Many industries implement their own unique standards that original equipment manufacturers must adhere to. While these standards may not apply to connectors specifically, they apply to the equipment that the connector system is a part of. The FDA sets standards for medical equipment, the SAE sets automotive standards, and so one. Furthermore, defense products must adhere to MIL standards. Not only do these standards refer to performance and reliability, but also stringent qualification and manufacturing standards.
Connector usage can range from one-time use to more than 10,000 cycles, and sometimes both will coexist in the same system. For example, a patient sensor wiring harness may come pre-assembled from the manufacturer with a connector intended for one-time use, whereas its mating receptacle on the diagnostic equipment may be rated for thousands of cycles. Adversely, in automotive applications, the connectors may stay mated together for the life of the vehicle.
Some connectors will list a specific MTBF or MTTF (Mean Time Before Failure or Mean Time To Failure) which provides an estimate for the product’s lifespan under standard conditions. The MTBF can also be used as a guide to determine if the connector is right for your application. If the connector cable will be used on a door or armature that will require daily bending of the cable, be sure to check the recommended maximum bend radius of the cable and whether or not it works with a high flex cable option.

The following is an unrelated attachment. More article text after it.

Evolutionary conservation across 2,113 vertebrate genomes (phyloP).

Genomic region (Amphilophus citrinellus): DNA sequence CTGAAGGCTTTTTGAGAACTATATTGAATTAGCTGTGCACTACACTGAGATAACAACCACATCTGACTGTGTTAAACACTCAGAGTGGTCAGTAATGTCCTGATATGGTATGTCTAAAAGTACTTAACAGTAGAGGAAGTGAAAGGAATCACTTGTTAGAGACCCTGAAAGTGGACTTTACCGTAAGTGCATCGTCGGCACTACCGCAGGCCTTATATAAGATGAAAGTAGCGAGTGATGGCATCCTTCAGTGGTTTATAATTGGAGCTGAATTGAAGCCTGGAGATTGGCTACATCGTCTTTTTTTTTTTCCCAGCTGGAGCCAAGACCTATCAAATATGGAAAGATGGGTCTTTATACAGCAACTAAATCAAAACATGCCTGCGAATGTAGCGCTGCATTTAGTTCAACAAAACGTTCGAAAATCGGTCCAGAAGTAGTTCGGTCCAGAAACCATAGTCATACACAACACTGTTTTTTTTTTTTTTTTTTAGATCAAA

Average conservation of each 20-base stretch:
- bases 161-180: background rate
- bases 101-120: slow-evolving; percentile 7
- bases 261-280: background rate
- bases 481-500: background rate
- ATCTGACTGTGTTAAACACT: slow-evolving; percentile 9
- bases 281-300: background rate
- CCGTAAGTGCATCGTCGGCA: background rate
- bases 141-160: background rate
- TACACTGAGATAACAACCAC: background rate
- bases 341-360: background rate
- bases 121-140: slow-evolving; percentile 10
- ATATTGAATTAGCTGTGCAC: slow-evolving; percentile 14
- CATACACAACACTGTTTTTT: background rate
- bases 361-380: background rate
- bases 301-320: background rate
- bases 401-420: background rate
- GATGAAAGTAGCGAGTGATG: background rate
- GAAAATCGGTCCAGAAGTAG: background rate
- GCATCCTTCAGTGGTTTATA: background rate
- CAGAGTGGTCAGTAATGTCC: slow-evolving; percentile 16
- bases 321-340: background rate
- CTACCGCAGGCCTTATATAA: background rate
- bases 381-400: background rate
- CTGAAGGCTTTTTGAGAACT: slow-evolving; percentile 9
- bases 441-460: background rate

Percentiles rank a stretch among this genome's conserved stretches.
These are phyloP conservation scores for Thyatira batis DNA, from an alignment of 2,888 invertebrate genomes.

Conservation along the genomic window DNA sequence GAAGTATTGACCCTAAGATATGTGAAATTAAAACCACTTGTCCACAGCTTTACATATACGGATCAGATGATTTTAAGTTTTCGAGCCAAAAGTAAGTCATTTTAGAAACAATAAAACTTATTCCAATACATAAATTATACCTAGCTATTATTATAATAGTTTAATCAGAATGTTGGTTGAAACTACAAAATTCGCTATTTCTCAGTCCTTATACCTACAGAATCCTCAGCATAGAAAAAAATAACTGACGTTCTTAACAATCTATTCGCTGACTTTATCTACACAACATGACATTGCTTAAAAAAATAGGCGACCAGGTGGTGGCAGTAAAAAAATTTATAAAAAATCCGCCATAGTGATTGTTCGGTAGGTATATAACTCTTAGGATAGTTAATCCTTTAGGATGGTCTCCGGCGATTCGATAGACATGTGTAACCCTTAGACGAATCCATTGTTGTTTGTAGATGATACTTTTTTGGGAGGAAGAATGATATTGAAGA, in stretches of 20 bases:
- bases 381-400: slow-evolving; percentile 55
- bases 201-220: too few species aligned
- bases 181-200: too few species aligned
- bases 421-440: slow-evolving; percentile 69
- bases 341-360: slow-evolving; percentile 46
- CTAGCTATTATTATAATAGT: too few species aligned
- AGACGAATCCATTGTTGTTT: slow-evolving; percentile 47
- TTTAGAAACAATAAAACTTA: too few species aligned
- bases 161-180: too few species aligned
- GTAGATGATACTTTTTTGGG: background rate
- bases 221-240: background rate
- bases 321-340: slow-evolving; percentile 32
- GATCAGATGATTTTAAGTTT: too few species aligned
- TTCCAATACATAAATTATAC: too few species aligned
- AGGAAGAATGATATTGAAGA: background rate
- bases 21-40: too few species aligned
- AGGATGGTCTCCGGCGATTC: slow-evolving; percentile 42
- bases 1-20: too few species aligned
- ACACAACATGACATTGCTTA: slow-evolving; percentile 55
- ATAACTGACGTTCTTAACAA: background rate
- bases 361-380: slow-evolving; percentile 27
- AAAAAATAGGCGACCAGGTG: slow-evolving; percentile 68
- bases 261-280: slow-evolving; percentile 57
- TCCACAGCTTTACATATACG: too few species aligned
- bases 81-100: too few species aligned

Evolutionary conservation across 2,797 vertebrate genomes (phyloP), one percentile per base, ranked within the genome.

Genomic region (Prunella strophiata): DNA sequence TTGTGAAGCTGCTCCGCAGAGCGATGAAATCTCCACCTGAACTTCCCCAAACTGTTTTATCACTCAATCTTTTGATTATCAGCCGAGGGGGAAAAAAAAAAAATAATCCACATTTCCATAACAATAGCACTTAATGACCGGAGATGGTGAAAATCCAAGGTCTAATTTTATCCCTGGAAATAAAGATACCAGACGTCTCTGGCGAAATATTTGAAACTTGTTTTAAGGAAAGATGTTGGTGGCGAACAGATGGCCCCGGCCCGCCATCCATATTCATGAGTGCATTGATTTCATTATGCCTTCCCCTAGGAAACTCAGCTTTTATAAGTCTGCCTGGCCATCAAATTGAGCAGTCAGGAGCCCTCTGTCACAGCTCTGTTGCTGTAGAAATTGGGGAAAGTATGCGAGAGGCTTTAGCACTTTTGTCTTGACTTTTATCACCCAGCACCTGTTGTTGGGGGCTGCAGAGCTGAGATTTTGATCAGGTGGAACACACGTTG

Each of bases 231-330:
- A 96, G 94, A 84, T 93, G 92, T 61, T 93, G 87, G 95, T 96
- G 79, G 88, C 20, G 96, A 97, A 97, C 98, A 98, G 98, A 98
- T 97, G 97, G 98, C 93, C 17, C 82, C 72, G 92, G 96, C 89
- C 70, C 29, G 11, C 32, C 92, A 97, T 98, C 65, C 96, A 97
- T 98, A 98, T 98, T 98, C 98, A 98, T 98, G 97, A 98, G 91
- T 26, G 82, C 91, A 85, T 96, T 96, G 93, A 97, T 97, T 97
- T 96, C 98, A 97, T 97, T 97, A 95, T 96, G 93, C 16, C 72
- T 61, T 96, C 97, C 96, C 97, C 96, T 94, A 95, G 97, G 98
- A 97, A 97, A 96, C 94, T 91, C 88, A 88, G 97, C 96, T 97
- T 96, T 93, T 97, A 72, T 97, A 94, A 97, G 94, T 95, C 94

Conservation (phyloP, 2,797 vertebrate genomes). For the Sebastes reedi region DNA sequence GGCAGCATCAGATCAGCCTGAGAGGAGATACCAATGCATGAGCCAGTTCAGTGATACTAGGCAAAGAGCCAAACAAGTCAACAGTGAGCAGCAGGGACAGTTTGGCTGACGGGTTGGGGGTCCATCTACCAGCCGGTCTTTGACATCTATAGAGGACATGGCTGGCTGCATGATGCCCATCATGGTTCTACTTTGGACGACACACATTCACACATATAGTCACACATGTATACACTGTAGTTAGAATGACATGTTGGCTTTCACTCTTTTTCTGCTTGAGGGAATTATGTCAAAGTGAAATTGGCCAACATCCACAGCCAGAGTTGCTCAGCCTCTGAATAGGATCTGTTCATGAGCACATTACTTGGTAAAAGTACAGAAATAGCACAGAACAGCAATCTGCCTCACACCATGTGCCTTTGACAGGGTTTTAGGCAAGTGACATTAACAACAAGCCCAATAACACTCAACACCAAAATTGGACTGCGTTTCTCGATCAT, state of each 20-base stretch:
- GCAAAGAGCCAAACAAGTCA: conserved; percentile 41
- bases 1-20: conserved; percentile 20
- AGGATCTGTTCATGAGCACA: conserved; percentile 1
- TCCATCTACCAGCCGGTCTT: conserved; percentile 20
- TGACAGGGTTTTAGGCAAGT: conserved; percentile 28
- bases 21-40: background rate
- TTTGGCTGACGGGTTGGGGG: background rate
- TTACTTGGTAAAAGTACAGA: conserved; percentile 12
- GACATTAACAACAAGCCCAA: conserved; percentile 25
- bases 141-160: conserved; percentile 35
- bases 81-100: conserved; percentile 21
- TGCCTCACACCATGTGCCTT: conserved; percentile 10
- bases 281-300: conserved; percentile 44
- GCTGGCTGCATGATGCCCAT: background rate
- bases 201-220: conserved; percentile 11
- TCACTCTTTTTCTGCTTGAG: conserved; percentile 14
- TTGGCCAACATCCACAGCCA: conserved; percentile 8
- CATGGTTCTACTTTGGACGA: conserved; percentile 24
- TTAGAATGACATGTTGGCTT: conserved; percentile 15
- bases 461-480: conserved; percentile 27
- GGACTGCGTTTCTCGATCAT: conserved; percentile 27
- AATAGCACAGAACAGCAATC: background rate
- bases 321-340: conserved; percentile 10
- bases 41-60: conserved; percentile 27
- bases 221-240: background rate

Terminations are used to join the connector pin or socket to its appropriate conductor whether it’s a wire, PCB trace or anything else. There are several different terminal types available, including crimped, soldered, press-fit (such as in a ribbon connector) or even wire-wrap connections. Like anything, each one comes with distinct advantages and disadvantages. For example, crimped connections are easier to repair in the field than others. Ultimately, termination selection typically depends on your design and application as a whole.
Once you have asked yourselves these questions, the process of finding the right connector should be a lot easier. The last step is to decide where to get your connector from. For top quality-electronic connectors and much more, look no further than Paragon Purchasing.
Paragon Purchasing provides all types of automotive connectors, aircraft connectors, aviation connectors, and much more for a wide range of military and civilian applications. Owned and operated by ASAP Semiconductor, we can help you find all types of unique parts for the aerospace, civil aviation, and defense industries. Our dedicated account managers are standing by and ready to help you find all the parts and equipment you need, 24/7-365. For a quick and competitive quote, email us at email@example.com or call us at 1-914-359-2001.